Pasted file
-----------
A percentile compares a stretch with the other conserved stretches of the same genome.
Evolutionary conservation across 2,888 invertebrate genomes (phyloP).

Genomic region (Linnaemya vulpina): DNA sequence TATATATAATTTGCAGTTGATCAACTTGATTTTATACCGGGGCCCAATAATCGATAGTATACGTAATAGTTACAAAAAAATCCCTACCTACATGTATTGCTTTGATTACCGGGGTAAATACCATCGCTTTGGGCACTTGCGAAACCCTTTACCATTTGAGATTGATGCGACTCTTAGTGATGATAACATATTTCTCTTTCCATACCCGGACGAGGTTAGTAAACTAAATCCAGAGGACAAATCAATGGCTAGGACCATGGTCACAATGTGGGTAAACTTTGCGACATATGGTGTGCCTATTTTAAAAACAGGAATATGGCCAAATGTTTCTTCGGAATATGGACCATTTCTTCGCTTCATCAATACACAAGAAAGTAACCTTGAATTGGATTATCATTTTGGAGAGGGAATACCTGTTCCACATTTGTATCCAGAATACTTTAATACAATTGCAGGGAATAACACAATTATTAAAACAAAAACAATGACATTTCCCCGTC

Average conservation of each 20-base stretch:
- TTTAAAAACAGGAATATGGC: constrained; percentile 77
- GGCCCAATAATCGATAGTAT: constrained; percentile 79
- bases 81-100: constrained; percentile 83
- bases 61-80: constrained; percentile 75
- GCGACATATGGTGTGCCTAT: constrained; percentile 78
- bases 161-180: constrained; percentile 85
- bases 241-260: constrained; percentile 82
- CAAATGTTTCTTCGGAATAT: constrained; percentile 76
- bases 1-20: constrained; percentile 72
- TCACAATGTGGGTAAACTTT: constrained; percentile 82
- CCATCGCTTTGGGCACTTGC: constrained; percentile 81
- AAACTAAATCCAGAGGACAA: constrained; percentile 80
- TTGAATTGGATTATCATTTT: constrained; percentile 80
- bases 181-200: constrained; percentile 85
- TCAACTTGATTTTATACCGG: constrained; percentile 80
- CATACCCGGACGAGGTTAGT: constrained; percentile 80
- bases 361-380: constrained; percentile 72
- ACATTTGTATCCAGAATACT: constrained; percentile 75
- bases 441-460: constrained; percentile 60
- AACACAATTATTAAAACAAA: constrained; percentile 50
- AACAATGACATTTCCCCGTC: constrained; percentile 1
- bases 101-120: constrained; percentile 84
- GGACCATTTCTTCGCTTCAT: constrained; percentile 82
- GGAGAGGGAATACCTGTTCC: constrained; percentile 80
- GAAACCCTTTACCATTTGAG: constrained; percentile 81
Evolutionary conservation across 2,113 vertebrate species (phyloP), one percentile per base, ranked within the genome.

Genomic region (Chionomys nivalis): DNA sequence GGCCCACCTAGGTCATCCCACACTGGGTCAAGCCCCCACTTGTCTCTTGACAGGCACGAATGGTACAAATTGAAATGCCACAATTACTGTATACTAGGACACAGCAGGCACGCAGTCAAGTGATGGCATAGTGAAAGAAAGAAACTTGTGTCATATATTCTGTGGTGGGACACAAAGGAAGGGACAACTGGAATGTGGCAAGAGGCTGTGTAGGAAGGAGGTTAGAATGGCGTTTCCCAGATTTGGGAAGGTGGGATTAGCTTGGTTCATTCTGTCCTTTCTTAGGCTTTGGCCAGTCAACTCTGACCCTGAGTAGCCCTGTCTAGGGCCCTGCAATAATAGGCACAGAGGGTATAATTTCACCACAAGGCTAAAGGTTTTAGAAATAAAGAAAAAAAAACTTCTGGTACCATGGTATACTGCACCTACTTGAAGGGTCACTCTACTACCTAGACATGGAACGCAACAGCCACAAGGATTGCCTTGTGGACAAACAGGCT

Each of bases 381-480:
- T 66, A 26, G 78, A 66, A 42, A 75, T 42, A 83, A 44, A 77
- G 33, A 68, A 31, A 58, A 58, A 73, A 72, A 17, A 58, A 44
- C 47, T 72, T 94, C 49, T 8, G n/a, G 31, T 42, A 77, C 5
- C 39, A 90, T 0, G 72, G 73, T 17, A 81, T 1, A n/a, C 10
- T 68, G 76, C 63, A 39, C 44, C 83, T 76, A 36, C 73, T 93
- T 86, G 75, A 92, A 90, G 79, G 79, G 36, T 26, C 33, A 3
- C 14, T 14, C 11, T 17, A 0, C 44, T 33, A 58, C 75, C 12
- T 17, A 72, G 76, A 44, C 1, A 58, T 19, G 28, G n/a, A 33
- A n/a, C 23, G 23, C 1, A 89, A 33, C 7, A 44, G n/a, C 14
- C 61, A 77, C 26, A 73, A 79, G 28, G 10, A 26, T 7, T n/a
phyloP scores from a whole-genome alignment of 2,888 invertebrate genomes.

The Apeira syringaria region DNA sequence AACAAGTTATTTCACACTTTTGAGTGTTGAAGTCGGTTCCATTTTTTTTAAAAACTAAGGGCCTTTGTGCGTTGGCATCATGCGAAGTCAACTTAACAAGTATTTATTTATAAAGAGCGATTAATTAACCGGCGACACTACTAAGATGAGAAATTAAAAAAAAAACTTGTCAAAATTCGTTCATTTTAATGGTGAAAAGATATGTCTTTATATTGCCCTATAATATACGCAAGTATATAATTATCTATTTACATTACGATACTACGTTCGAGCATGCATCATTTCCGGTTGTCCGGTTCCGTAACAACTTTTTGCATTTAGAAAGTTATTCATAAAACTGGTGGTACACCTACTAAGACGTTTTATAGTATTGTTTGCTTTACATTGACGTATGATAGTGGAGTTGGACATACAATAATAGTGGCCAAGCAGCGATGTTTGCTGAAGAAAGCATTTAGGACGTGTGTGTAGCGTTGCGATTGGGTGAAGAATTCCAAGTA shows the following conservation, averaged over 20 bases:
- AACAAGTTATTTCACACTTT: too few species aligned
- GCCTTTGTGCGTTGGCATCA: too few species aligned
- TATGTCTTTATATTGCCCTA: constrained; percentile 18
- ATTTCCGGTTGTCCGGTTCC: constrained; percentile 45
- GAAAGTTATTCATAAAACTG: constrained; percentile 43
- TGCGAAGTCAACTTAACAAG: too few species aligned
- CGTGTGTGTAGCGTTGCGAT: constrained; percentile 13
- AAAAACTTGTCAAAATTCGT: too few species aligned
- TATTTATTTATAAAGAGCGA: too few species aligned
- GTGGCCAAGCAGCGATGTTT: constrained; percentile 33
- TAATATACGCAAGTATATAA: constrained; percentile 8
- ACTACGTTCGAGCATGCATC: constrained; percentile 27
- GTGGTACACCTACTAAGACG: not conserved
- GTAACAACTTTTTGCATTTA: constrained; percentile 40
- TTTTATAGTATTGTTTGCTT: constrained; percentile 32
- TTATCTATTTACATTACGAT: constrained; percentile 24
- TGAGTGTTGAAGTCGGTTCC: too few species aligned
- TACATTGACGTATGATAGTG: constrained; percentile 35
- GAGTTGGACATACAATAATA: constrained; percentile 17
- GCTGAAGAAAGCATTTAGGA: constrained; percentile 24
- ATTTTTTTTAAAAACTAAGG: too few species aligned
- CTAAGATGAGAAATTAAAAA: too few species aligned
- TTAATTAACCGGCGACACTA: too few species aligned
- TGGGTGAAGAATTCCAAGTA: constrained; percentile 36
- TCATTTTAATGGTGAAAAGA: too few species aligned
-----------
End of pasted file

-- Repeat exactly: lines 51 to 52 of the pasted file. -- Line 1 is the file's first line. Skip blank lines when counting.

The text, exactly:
- CGTGTGTGTAGCGTTGCGAT: constrained; percentile 13
- AAAAACTTGTCAAAATTCGT: too few species aligned